University Scientists work for natural bedbug remedy
Scientists with the National Center for Natural Products Research at the University of Mississippi School of Pharmacy are searching for a natural remedy to stop bedbug infestations.
Studies have shown that bedbugs are most active during summer months, and Amar Chittiboyina, NCNPR assistant director, said the problem goes beyond the scientific community.
“In the past few years, the number of bedbug infestations has risen, potentially impacting the hospitality industry,” Chittiboyina said in a news release. “The resources at the NCNPR make it an ideal research center for the discovery of a natural chemical as an insecticide.”
Funded through the U.S. Department of Agriculture and the U.S. Department of Defense, the Insect Management Program looks for a natural compound for management of pests affecting soldiers and the public.
Researchers work in a biosafety lab at the Thad Cochran Research Center, where special precautions are taken to prevent the escape of any bugs. Though bedbugs are easily contained in the lab, that’s not the case in public areas. Bedbugs hiding in dark corners and crevices of hotel rooms or other spaces can survive as long as three months without food.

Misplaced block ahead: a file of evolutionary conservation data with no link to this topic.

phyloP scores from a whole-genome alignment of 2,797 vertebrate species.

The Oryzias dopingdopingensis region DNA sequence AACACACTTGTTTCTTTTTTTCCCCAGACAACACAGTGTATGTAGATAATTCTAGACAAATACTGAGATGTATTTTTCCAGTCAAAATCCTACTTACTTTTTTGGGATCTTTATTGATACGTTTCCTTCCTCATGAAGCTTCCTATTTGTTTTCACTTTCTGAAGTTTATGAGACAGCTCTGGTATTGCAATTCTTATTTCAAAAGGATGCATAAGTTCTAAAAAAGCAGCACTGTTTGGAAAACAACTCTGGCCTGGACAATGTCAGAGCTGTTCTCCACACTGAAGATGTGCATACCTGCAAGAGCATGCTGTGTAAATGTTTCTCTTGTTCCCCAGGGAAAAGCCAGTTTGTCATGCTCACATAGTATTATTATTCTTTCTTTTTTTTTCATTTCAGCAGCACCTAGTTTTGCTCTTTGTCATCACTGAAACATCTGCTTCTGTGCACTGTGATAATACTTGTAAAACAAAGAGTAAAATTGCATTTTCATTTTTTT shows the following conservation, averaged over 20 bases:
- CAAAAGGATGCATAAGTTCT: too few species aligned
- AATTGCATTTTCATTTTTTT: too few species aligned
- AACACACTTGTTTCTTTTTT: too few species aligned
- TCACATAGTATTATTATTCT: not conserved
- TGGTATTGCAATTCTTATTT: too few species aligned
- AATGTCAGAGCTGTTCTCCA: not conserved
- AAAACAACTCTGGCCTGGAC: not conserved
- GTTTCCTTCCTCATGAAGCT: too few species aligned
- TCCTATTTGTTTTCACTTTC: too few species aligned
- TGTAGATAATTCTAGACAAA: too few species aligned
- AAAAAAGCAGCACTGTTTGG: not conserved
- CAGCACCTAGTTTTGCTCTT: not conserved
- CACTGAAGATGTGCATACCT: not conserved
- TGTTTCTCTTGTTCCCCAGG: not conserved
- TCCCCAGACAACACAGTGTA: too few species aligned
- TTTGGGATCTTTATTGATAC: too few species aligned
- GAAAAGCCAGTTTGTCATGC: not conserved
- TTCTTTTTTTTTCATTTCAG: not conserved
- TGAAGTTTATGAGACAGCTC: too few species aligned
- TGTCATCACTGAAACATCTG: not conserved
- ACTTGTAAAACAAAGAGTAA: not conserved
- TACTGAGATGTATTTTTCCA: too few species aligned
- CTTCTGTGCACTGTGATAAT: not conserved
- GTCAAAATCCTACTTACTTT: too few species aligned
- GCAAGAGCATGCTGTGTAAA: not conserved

Bedbugs are not known to carry diseases, but can cause health problems for people who are bitten. Ikhlas Khan, NCNPR director, said the funding the department has received will help make what was once thought to be impossible, possible
“We have such unique resources at the NCNPR that we can optimize and convert the knowledge we have into finding a safer solution, as there is currently no easy way to get rid of these bedbugs,” Khan said. “Having this funding from the USDA helps us to work toward our overall goals.”
If one has bedbugs in their home, the EPA recommends washing sheets in hot water, reducing clutter and hiding spaces and taking the necessary precautions to avoid passing on them to anyone else.
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